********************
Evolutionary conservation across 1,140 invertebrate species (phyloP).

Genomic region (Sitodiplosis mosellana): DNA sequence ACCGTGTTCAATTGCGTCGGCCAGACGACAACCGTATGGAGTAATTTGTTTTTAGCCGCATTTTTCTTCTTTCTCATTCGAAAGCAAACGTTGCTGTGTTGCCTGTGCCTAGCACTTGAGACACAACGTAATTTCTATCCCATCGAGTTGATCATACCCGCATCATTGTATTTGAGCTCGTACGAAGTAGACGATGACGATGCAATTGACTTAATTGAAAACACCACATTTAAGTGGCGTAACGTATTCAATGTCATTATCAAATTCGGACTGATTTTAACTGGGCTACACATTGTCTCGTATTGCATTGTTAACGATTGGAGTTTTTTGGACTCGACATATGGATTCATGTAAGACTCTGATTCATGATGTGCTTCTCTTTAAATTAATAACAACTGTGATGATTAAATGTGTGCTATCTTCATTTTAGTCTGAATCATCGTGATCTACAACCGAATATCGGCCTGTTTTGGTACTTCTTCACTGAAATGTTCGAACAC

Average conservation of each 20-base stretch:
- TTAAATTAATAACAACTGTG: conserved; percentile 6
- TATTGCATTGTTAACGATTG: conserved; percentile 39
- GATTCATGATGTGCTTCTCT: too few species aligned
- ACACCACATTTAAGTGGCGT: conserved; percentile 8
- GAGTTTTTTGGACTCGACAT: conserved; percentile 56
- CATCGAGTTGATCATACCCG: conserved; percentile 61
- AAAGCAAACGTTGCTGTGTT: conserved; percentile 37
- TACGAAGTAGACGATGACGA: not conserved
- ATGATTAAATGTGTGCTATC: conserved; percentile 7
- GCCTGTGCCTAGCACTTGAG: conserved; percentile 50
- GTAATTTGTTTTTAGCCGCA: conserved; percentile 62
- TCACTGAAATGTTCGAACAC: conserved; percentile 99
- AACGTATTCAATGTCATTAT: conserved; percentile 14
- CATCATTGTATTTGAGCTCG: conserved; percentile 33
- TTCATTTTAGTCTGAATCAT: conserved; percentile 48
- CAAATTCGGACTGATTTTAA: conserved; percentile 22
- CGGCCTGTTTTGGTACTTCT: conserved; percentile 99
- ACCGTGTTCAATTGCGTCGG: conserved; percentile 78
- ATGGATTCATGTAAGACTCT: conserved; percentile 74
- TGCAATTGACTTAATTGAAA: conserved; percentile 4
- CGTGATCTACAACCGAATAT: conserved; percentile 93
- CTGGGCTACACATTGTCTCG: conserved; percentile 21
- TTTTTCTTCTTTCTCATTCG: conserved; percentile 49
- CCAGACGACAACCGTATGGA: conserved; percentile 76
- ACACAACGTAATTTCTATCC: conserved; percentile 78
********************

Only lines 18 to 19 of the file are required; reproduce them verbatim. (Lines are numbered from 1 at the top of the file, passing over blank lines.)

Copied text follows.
- TTCATTTTAGTCTGAATCAT: conserved; percentile 48
- CAAATTCGGACTGATTTTAA: conserved; percentile 22